Quantum Mechanics is very successful in determining the overall statistical distribution of many measurements of the same process.
On the other hand, it is completely clueless in determining the outcome of a single measurement. It can only describe it as having a "random" outcome within the predicted distribution.
Where does this randomness come from? Has physics "given up" on the existence of microscopic physical laws by saying that single measurements are not bound to a physical law?
As a side note: repeating the same measurement over and over with the same apparatus makes the successive measurements non-independent, statistically speaking. There could be a hidden "stateful" mechanism influencing the results. Has any study of fundamental QM features been performed taking this into account? What was the outcome?
Edit: since 2 out of 3 questions seem to me not to answer my original question, maybe a clarification on the question itself will improve the quality of the page :-)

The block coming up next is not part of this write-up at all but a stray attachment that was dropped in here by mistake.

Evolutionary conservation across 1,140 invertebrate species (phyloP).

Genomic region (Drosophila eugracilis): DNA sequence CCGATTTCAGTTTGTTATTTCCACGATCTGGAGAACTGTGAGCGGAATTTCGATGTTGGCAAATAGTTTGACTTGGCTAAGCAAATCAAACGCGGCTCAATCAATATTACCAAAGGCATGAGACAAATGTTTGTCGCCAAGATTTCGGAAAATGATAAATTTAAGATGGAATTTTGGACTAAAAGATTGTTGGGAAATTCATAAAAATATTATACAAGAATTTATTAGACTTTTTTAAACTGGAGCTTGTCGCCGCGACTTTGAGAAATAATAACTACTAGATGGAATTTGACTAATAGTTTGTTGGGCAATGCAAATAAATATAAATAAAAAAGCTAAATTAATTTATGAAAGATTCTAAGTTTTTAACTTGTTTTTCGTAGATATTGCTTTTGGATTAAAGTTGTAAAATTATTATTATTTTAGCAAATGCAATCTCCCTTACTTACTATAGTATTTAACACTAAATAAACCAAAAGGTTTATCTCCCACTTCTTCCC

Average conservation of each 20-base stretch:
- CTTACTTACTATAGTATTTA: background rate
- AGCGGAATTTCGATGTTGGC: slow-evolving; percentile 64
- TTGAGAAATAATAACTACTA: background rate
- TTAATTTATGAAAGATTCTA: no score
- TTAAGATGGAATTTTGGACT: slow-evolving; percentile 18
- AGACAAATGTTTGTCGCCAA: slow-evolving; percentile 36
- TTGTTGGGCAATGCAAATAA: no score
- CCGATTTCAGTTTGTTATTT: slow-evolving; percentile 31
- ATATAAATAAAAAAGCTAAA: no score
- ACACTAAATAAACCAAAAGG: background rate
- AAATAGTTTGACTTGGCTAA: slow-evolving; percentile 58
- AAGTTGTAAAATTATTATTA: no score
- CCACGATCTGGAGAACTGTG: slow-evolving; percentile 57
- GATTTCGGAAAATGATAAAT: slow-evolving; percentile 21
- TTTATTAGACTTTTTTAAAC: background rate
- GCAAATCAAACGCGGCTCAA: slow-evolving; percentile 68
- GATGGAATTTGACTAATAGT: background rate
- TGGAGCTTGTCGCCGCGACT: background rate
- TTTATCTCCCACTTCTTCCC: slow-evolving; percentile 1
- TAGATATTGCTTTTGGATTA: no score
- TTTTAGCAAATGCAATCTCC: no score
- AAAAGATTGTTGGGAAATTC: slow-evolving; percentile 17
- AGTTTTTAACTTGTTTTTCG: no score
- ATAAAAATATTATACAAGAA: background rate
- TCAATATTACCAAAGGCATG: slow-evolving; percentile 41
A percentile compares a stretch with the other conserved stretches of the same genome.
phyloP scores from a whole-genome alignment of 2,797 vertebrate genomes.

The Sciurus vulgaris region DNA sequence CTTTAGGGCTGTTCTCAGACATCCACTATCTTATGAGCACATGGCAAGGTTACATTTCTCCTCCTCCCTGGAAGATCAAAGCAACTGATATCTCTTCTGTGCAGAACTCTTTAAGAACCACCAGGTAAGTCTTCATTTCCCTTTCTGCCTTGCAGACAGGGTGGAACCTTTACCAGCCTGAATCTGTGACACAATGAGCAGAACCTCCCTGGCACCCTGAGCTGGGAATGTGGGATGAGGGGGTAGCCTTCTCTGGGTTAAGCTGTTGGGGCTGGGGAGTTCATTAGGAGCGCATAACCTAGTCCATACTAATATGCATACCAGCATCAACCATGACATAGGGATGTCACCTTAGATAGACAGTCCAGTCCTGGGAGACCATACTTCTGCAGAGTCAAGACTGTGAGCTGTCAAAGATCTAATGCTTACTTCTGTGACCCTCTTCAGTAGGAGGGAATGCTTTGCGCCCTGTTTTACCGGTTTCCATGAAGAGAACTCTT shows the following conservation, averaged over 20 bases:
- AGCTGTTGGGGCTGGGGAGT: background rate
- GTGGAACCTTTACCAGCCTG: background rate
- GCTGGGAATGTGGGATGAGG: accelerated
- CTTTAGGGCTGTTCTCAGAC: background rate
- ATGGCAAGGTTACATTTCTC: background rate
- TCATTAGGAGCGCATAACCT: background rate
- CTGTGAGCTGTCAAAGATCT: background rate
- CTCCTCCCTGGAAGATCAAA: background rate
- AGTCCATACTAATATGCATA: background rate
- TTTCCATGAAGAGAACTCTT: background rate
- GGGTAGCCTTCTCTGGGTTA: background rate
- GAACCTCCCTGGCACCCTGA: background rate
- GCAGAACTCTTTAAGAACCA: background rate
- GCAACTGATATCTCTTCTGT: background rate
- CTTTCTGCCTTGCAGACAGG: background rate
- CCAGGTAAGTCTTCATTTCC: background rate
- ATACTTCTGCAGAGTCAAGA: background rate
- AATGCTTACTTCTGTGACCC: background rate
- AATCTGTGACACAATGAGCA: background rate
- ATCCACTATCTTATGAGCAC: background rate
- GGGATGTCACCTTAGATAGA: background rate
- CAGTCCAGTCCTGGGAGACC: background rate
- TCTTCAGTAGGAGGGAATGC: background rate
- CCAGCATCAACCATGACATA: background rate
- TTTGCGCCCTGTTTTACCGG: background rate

The question is about why single measurements have the values they have. Out of the, say, 1000 measure that make a successful QM experiment, why do the single measurements happen in that particular order? Why does the wave function collapse to a specific eigenvalue and not another? It's undeniable that this collapse (or projection) happens. Is this random? What is the source of this randomness?
In other words: what is the mechanism of choice?
Edit 2: More in particular you can refer to chapter 29 of "The road to reality" by Penrose, and with special interest page 809 where the Everett interpretation is discussed - including why it is, if not wrong, quite incomplete.